Monitoring the spatial and temporal dynamics of the Brazilian Cerrado physiognomies with spectral vegetation indices: An assessment within the Large-Scale Biosphere-Atmosphere Experiment in Amazonia (LBA)
AuthorFerreira, Laerte Guimaraes
AdvisorHuete, Alfredo R.
MetadataShow full item record
PublisherThe University of Arizona.
RightsCopyright © is held by the author. Digital access to this material is made possible by the University Libraries, University of Arizona. Further transmission, reproduction or presentation (such as public display or performance) of protected items is prohibited except with permission of the author.
AbstractThe large extension and diversity of the Cerrado vegetative cover, the second largest biome in South America, has a strong impact on regional, and possibly global, energy, water, and carbon balances. Nevertheless, as a major farming frontier in Brazil, it is estimated that about 40% of the Cerrado land cover has already been converted into cultivated pastures, field crops, urban development, and degraded areas. Despite this aggressive pace of land conversion, there have been few investigations on the operational utilization of remote sensing data to effectively monitor and understand this biome. Within this context, and within the goals and framework of the Large Scale Biosphere-Atmosphere Experiment in Amazonia (LBA), we evaluated the usefulness of spectral vegetation indices (VIs), to effectively monitor the Cerrado, detect land conversions, and discriminate and assess the conditions of the major structural types of Cerrado vegetation. Using a full hydrologic year (1995) of AVHRR, local-area-coverage (LAC), data over the Cerrado, converted to normalized difference vegetation index (NDVI) and soil adjusted vegetation index (SAVI), we were able to spatially discriminate three major communities based on their phenologic patterns. These included savanna formations and pasture sites, forested areas, and agricultural crops. We also analyzed wet and dry season, aircraft-based radiometric data and a ground-based set of biophysical measurements, collected over the Brasilia National Park (BNP), the largest LBA core site in the Cerrado biome. Overall, we found the MODIS vegetation indices, which include a continuity NDVI and the new enhanced vegetation index (EVI), to provide better performance capabilities with improved dynamic ranges and contrasts in seasonal dynamics. Land cover discrimination was favored by the NDVI, while the EVI more strongly responded to the seasonal contrast of the vegetative cover. Thus, the synergistic use of the MODIS VI products will very likely result in an improved monitoring capability and understanding of the Cerrado biome.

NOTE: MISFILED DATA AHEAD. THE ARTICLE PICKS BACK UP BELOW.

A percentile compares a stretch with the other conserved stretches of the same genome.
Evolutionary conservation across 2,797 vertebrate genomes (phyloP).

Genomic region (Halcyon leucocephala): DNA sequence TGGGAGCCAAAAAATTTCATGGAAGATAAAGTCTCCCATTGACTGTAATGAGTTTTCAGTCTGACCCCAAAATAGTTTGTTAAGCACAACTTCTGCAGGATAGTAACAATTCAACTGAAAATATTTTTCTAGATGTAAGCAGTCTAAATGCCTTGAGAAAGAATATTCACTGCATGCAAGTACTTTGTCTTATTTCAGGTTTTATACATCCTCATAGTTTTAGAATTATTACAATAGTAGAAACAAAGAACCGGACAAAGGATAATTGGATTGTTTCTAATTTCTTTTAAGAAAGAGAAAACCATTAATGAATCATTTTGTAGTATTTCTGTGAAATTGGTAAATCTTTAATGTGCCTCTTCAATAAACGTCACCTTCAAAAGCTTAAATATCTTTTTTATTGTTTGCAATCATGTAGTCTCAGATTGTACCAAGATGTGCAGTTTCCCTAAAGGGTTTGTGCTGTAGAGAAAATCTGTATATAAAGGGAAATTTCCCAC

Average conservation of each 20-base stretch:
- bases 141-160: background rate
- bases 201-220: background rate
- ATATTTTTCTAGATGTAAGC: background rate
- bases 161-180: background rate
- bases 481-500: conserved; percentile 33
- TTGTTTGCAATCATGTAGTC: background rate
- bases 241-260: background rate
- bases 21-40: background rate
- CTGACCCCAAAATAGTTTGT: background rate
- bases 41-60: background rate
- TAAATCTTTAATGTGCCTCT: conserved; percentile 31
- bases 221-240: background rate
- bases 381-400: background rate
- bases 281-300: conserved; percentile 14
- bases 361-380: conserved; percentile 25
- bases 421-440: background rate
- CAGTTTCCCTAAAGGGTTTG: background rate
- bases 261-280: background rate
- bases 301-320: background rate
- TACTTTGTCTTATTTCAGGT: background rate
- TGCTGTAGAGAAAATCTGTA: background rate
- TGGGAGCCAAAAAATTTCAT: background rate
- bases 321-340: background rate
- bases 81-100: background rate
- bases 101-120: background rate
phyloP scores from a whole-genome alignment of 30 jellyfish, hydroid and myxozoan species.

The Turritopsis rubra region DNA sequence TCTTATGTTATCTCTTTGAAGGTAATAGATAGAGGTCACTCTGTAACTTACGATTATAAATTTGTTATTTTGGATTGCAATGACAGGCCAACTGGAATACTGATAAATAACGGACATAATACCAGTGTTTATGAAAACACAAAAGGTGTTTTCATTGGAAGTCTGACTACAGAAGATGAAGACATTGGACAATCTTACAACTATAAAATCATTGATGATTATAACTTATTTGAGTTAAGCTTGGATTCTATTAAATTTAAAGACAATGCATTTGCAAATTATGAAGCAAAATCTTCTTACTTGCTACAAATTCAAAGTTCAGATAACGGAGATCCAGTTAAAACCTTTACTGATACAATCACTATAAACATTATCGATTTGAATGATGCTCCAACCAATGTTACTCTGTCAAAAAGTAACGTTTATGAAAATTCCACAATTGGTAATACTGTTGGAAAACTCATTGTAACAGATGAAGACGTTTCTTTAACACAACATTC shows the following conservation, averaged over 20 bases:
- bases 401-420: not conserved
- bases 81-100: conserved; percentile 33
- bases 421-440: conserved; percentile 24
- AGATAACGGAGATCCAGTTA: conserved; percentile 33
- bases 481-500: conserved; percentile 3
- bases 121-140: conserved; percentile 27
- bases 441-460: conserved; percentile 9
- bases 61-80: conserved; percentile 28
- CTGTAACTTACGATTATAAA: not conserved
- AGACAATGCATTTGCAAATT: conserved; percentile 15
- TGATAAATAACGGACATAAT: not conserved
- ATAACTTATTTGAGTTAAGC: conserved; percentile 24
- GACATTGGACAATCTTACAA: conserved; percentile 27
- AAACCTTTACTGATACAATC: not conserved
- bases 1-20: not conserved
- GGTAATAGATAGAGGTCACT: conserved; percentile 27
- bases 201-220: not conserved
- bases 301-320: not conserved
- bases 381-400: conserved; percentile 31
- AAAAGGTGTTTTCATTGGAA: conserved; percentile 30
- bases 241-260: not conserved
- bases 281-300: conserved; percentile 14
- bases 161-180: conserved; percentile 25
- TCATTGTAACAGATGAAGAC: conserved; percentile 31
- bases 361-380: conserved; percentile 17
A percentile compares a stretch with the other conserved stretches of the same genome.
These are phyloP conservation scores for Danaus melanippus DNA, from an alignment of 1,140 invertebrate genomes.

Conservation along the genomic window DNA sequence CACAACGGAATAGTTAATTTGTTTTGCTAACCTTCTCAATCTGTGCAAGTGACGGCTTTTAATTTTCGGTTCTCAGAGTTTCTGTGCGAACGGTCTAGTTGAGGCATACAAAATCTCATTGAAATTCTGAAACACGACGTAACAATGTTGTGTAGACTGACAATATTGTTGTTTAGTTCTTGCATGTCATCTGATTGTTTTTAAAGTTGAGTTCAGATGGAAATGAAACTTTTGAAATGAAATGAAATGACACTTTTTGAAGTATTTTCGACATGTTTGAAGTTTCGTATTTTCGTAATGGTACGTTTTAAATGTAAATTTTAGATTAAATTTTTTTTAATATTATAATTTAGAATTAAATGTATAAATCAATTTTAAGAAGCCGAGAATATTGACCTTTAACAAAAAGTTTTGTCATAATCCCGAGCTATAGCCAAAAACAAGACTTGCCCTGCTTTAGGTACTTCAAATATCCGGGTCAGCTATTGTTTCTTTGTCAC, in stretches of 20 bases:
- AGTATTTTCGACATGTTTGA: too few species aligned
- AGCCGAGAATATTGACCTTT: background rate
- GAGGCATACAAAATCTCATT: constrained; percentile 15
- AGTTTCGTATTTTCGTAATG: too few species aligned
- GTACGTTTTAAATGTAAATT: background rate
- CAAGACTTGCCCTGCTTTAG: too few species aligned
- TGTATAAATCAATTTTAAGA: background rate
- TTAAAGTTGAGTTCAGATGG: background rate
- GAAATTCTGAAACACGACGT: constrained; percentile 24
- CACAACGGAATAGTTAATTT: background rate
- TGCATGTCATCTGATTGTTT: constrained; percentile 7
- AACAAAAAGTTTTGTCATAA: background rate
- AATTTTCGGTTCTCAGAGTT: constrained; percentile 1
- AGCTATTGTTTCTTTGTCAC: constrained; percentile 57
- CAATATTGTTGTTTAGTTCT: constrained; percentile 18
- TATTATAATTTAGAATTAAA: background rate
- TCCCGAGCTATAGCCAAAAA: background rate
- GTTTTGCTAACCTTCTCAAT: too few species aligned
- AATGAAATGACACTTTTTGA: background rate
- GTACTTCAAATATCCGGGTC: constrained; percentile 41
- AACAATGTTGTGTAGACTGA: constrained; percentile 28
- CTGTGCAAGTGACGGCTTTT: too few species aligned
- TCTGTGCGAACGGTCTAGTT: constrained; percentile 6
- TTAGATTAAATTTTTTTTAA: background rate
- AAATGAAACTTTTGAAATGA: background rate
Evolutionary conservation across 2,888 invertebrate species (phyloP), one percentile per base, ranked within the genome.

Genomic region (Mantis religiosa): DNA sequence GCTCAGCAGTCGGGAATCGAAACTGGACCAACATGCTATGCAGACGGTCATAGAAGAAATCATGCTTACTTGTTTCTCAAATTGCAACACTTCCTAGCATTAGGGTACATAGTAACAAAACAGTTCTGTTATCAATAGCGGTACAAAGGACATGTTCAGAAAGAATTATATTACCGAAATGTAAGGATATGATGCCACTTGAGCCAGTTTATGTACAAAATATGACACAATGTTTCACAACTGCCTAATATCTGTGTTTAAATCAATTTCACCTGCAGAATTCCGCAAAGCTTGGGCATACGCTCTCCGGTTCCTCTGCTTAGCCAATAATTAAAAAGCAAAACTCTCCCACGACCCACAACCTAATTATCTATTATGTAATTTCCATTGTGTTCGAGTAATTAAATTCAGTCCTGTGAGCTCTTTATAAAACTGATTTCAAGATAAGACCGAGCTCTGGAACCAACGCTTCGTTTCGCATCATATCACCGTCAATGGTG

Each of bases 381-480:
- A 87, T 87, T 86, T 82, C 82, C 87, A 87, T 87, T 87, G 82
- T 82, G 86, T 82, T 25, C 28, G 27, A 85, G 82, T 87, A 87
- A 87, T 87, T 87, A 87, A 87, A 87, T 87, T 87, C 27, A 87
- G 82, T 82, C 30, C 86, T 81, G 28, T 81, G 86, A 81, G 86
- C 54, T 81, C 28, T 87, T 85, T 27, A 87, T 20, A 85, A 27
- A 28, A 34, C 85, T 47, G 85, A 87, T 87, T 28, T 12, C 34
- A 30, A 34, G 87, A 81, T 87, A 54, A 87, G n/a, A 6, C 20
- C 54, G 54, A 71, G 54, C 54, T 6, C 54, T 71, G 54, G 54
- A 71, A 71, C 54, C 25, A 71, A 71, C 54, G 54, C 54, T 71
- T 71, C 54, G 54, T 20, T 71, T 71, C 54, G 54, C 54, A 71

Degree ProgramGraduate College
Soil, Water and Environmental Science